In principle, all you need to do is the following.

Start with your artwork at 100%, and then scale the artwork down to 75%.

If you intend to use this technique, do remember to factor this into the sizing of your artwork with a 25% drop in size!

Eg, if you want your artwork to be 150 cm wide for argument’s sake, consider starting at 200 cm to scale down. Or if you want something to be 750mm wide, start at 1000 mm.
Or if you want to 75 px wide start at 100 px.

In other words, knock a 1/4 quarter of the size but remember to factor in scale back at the end. If you don’t, you may end up with an image that is too small.

  • Step 1 piece of art = 100%
  • Step 2 scale art to = 75%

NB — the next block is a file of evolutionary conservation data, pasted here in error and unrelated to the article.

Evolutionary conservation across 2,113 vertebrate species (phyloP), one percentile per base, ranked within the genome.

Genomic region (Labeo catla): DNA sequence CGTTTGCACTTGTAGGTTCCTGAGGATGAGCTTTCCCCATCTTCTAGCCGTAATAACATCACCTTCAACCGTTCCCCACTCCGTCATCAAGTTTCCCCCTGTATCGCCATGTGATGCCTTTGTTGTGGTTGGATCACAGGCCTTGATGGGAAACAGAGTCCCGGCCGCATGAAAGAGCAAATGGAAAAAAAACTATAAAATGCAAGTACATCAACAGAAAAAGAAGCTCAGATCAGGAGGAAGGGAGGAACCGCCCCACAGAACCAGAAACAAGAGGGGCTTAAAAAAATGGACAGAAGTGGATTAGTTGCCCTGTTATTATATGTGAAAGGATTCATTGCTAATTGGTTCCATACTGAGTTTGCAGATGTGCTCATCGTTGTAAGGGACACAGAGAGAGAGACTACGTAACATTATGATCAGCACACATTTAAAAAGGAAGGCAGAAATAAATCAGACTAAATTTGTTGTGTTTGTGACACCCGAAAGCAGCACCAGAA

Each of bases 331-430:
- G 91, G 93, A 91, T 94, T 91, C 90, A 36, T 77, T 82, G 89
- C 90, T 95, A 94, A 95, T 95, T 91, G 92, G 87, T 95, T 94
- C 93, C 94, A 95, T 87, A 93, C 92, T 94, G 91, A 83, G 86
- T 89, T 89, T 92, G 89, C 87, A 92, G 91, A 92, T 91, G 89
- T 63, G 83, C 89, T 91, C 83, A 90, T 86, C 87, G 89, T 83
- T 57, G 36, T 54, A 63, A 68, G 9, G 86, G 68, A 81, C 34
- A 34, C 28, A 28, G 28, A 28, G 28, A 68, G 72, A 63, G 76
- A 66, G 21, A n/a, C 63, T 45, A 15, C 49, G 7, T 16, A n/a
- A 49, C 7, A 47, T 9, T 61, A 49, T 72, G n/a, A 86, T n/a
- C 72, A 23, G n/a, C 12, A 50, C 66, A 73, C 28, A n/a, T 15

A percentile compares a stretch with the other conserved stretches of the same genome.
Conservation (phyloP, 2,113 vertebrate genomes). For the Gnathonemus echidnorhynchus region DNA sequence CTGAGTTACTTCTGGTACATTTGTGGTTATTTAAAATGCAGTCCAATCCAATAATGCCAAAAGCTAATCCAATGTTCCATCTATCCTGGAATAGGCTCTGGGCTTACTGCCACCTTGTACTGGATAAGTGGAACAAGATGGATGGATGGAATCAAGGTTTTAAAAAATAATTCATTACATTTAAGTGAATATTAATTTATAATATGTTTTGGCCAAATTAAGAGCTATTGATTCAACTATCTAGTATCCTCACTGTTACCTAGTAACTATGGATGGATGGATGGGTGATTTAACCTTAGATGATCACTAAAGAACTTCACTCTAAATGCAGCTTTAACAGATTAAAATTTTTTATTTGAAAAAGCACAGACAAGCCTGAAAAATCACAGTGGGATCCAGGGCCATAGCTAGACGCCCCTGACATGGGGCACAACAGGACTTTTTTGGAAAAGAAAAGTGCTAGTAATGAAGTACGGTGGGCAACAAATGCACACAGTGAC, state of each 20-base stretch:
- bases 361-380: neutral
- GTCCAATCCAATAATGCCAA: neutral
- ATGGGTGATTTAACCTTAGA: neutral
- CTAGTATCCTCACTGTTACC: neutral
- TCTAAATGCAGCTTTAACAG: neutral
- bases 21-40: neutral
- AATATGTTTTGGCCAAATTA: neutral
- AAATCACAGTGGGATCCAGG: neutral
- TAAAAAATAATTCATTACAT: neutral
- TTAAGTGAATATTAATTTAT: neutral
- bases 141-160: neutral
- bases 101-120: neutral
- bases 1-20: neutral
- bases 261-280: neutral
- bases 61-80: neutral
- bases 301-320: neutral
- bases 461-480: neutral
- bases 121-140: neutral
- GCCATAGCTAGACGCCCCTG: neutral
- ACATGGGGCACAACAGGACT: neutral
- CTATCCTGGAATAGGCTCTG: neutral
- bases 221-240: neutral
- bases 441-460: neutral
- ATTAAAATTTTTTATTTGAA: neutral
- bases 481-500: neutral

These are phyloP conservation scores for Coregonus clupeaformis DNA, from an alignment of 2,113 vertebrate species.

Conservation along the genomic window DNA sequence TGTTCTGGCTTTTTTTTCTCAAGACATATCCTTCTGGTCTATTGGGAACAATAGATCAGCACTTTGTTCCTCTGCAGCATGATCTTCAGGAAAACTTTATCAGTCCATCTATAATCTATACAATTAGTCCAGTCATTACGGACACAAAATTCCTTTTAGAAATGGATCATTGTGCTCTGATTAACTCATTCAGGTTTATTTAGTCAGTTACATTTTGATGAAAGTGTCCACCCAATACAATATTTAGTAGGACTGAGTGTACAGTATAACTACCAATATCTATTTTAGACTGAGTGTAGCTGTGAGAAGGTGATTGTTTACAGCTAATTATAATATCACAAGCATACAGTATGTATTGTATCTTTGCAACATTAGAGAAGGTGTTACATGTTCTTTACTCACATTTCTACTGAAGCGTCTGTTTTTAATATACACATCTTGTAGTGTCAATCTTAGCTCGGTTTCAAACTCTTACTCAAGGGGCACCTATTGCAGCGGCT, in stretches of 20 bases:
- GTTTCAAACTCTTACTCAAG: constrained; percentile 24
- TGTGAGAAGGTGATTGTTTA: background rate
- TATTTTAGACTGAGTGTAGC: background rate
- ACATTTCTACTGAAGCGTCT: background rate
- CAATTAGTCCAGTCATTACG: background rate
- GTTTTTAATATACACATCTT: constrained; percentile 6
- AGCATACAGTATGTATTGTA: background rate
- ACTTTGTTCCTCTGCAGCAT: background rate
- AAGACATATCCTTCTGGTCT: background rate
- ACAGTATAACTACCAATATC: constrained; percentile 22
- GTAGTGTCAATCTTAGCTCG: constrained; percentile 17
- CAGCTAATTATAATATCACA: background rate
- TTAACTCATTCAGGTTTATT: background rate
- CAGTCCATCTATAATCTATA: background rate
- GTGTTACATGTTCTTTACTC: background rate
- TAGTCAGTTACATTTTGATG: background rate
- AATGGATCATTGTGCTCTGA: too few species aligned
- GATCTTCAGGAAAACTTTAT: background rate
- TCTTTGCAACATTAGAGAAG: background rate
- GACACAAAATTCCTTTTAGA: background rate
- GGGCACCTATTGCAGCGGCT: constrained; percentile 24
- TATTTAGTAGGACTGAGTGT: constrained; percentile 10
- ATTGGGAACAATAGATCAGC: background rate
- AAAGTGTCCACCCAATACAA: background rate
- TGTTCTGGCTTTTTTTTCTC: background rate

In theory, nothing is stopping you from playing with lesser scale-backs and scale-downs.

How can this work with hiding banding?

When you print the document some of the details and blemishes are hidden away from the naked eye.

This approach can also hide some of the rings in banding. With an added element of noise, you can combine this to scrub out the bands

Otherwise your hard could look like a dirty spill stain!

Simple techniques to reduce ‘banding’, the final tip

Using a combination of the above has helped me to kick banding into touch. My favourite by far is my experience with noise without going over the top with artwork to make it look fizzy.

You may also find this post interesting :- working the black in print. Or how to edit the text in a card game.

Simple techniques to reduce ‘banding’ – Credentials

My name is Jimm ( Jim ) and I am designer with over 14 + years of experience. I have had to deal the banding. My old college course and grit and experience is what has helped me to deal with banding.